Monday, April 16, 2007

Bucailleism: Reconciling Modern Science with the Qur'an

“Space outside organized astronomical systems was earlier assumed to be a vacuum. Astrophysicists later discovered the presence of bridges of matter in this interstellar space. These bridges of matter are called plasma, and consist of completely ionized gas containing equal number of free electrons and positive ions…The Qur’aan mentions the presence of this interstellar material in the following verse: “He who created the heavens and the earth and all That is between.” [Al-Qur’aan 25:59]”[1]

That the Qur’an predicted the discovery and composition of interstellar matter is typical of the kind of assertions offered to support the miraculous nature of Islam’s holy book in what is now an exploding phenomenon of research and popular literature dealing with Islam and science. A growing number of Muslims around the world are fascinated with this new literature and consider its methods and findings irresistibly compelling. New books and articles in this apologetic genre appear daily, and speakers such as Dr. Zakir Naik, the author of the above quote, regularly pack auditoriums in the Middle East to give seminars on this material, or to stage public debates where the scientific marvels of the Qur’an can be showcased. This type of literature includes data from numerous scientific fields; in fact, the table of contents from Naik’s book includes chapter headings such as Astronomy, Physics, Geography, Geology, Oceanology, Biology, Botany, Zoology, Medicine, Physiology, and Embryology. In addition to these, the study of Cosmology and “Creation Science” has become its own sub-field within this larger movement.

The tremendous popularity of this movement in Islam itself deserves attention and a closer analysis of it may prove to be of value to the religion-science dialogue. The nature of this attempt to reconcile Islam with science in this literature is indicative of the perceptions of millions of Muslims with regard to science and religion, and though the roots of the apologetic method used to confirm the Qur’an as revelation are historic and traditional, the particular application of science in this literature is a unique phenomenon.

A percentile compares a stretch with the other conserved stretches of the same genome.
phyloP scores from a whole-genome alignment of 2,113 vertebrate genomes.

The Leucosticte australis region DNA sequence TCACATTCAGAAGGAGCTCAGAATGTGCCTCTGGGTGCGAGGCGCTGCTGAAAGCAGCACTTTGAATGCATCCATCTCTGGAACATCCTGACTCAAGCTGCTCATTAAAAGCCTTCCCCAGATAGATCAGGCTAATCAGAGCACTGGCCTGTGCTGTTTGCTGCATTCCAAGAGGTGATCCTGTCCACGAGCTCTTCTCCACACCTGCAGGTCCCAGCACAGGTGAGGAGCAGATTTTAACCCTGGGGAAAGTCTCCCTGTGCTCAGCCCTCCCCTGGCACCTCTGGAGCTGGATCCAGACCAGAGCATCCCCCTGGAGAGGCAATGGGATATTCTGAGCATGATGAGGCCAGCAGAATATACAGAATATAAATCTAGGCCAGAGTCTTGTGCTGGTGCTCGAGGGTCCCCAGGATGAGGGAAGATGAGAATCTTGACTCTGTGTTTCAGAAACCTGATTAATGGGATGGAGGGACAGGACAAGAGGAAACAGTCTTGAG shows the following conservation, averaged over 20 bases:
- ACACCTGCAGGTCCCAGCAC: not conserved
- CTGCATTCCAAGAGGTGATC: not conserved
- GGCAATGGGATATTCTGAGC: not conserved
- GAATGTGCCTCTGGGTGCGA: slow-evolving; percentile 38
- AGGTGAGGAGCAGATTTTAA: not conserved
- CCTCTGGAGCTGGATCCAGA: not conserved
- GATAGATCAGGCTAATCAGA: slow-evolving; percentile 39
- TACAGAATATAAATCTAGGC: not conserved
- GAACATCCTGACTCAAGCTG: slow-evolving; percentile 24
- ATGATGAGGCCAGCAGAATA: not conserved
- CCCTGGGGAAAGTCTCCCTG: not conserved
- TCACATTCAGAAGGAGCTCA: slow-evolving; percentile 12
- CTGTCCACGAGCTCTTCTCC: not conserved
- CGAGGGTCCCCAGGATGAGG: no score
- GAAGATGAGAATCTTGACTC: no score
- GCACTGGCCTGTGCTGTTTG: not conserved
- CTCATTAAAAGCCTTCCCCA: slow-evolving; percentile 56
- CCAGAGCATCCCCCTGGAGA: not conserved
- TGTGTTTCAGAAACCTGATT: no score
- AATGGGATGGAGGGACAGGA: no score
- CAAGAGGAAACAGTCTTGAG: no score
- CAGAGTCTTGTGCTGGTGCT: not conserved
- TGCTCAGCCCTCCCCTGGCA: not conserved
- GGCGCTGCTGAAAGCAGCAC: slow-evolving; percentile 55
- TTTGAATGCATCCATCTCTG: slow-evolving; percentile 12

Traditionally, Islam has appealed to the eloquence of the Qur’an as a primary proof of its divine origin. This argument is internal to the text of the Qur’an itself. Sura 2:23 reads: “And if ye are in doubt as to what We have revealed…Then produce a sura like it.”[2] This challenge is repeated several times throughout the Qur’an, and while the argument from eloquence is still a standard Muslim defense of the Qur’an, a new apologetic method has developed which employs modern science as evidence that the Qur’an is the word of God. Naik states this argument in its strongest form: “because we live in an age, where human reason, logic and science are given primacy. Not many would accept the Qur’aan’s extraordinarily beautiful language as proof of its divine origin.”[3] Naik admits that the argument from eloquence is no longer an effective apologetic. While he still affirms the truth of the “challenge to produce a sura” similar to the Qur’an, he reinterprets the terms of the challenge to mean that the inimitability of the Qur’an, which attests to its divine origin, includes not only its eloquence, but also its miraculous scientific accuracy.

The Islamic doctrine of revelation gives the scriptures a uniquely elevated position for Muslims. Traditionally, the Qur’an is understood to be the very speech of God to man. The author, therefore, is not the Prophet Muhammad, but Allah himself. Speech being an attribute of God, the Qur’an is believed to be eternal and uncreated. Islam teaches that the Qur’an was literally “lowered” by God through the angel Gabriel and communicated to Muhammad throughout 23 years. The Arabic word used to describe this lowering is tanzil. A basic knowledge of this Muslim conception of scripture is important in understanding the significance of the claims being made in this literature.

The Founding of Bucailleism
In 1976 the French surgeon Maurice Bucaille published the book, The Bible, The Qur’an, and Science[4], which is credited with founding this genre and launching the movement which today is described as “Bucailleism.” Bucaille had served as chief of the Surgical Clinic at the University of Paris and began to study the relationship between science and Scripture in Islam and Christianity. An event integral to his interest in this subject was having been sent to Cairo to assist in the preservation of the mummy of Ramses II as advisors to the curators of the Cairo Museum. It was apparently during this trip that he was told that the Qur’an contained a passage that alluded to the fact that the body of this pharaoh “would be preserved ‘to be a sign for those who come later’ (10:92).” [5] His interest having been sparked, Bucaille set out to study Islam, including learning Arabic. He was eventually invited to serve as physician to King Faisal of Saudi Arabia and traveled frequently for that purpose.